Celebrate the Holidays With New Washington Grape Varieties

Looking for a rare and unusual wine to sip with Christmas dinner or on New Year's Eve? It's easy to throw cash at a well-known bottle, but why not take the savvy route and buy a well-price wine featuring a lesser-known, up-and-coming grape variety? I interviewed several of my favorite Washington wineries to find out which new grapes they're watching emerge in 2018 and 2019.

As you might expect when Washington wine is involved, the majority of the grape varieties are big reds; however, some winemakers reported exciting whites, including Alberino and Piquepoul.

This is the second part of my series on the best new grape varieties in the Pacific Northwest. See what's on the move in Oregon in part one.

Without further ado, here are the Washington grapes varieties to look for now and in 2019.

JJ Williams, Kiona Vineyards and Winery

Three generations of the Williams family—JJ, John, and Scott—owners of Kiona Vineyards. [Photo: Mattie John Bamman]

"Carmenère and Mourvédre are what first come to mind. Carmenère on Red Mountain has really nice color—it’s violet/blue. It's got a nice pyrazine profile without being downright vegetal as the grape can be in other regions. Here it’s herbal and spicy, with blueberry fruit notes."

"Mourvèdre is producing stellar wines in Washington but perpetually flies under the radar. These wines have a high 'yum' factor and tend to be tasting-room superstars. The grape is fairly common in the greater wine scene but for whatever reason has not gained mainstream recognition from the US wine-drinking population. Look for Mourvédre from Syncline, Mark Ryan, and Helioterra."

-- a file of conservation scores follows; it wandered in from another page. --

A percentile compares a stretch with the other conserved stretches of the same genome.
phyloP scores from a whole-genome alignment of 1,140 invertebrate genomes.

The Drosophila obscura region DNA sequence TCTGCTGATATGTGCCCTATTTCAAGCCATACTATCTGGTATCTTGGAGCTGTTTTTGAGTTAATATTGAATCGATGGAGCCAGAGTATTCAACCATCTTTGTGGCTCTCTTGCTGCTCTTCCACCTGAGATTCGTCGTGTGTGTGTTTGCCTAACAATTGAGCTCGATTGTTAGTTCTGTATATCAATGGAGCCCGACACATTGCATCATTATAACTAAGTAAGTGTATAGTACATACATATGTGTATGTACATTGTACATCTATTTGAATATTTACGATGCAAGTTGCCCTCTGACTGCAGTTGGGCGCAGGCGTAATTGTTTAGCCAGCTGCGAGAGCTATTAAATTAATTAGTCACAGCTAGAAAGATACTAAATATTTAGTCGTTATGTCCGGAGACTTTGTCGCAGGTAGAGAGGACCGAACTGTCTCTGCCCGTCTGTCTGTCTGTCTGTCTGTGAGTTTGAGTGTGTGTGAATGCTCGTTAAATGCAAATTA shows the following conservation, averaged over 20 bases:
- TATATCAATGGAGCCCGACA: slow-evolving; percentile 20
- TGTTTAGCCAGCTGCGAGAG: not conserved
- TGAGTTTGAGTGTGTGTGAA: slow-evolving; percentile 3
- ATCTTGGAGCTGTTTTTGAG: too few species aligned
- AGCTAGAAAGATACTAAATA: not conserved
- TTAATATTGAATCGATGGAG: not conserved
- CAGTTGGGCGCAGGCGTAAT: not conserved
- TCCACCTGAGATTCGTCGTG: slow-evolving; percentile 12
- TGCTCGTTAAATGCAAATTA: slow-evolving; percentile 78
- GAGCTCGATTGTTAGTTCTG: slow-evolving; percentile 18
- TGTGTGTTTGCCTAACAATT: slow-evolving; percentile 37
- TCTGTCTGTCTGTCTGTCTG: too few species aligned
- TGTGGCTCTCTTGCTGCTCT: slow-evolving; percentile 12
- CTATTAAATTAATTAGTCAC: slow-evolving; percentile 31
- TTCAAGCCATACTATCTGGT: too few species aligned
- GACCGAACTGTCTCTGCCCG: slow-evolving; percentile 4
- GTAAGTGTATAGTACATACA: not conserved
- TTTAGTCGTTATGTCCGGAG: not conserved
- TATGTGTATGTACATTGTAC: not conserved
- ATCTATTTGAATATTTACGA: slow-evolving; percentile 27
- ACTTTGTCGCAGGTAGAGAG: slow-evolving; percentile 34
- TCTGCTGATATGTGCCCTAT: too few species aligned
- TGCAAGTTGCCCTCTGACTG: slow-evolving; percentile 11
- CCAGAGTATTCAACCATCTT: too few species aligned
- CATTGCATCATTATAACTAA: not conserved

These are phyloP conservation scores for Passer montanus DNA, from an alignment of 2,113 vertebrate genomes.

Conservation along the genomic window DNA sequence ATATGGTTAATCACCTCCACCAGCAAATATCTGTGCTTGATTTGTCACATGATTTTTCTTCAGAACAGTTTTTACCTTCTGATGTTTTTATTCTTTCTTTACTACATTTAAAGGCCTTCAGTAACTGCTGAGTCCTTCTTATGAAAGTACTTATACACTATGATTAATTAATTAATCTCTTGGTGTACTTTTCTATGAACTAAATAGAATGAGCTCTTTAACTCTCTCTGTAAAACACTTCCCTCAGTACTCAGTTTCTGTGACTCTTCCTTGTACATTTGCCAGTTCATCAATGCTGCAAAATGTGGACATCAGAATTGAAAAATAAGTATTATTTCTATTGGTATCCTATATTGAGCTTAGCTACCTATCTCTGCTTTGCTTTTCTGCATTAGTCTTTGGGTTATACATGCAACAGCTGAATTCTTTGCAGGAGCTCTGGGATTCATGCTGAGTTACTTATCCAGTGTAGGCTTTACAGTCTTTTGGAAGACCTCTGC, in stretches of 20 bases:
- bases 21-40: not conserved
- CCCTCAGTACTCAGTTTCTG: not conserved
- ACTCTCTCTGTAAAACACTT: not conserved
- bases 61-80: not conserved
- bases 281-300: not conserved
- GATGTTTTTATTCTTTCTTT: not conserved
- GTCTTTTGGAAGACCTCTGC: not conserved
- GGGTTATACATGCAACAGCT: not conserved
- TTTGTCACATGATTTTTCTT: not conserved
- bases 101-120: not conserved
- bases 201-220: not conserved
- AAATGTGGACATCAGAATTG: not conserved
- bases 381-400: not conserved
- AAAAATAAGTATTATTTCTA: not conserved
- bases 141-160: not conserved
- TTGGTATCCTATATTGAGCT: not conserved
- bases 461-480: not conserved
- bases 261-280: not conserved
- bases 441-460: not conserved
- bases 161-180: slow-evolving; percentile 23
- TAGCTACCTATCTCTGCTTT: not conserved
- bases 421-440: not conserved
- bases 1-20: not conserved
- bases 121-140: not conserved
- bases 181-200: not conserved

"I’d be remiss if I didn’t mention Lemberger as well, although we’ve been growing it for 40+ years. It’s really a delight. Not a new grape but certainly obscure."

Brad Binko, Eternal Wines

Eternal Wine's Carmenere [Photo: Mattie J. Bamman]
"Carmenere is #1, then Roussanne and Pinot Noir. We make all three and the Carmenere is a huge hit. Subtle tannins smooth acidity and a nice spicy finish."

Nina Buty, Buty Winery

In Washington State, we are seeing growth in Rhone varieties: Syrah, Grenache, Mourvedre, Roussanne, Marsanne, and Viognier. Also, we are seeing more experimentation planting new grapevine clones in new locations. We are learning about new sites with huge potential, new methods of growing from tip to tail. It's a very exciting time in the Pacific Northwest."

Paul Beveridge, Wilridge Winery

"Sagrantino, Zweigelt, and Touriga Nacional. We're growing them all at our certified Organic and Biodynamic Vineyard and Winery on Naches Heights."

Rachel Horn, Aniche Cellars

"Albarino, Mourvédre, and more obscure Rhones, like Cinsault, Piquepoul, Counoise, and Carignan."

Inland Desert Nursery, via DavenLore Winery

Davenlore winemaker, Gordon Taylor [Photo: Mattie J. Bamman]
"Aglianico, Albarino, Graciano, Gruner Veltliner, and Zweigelt."


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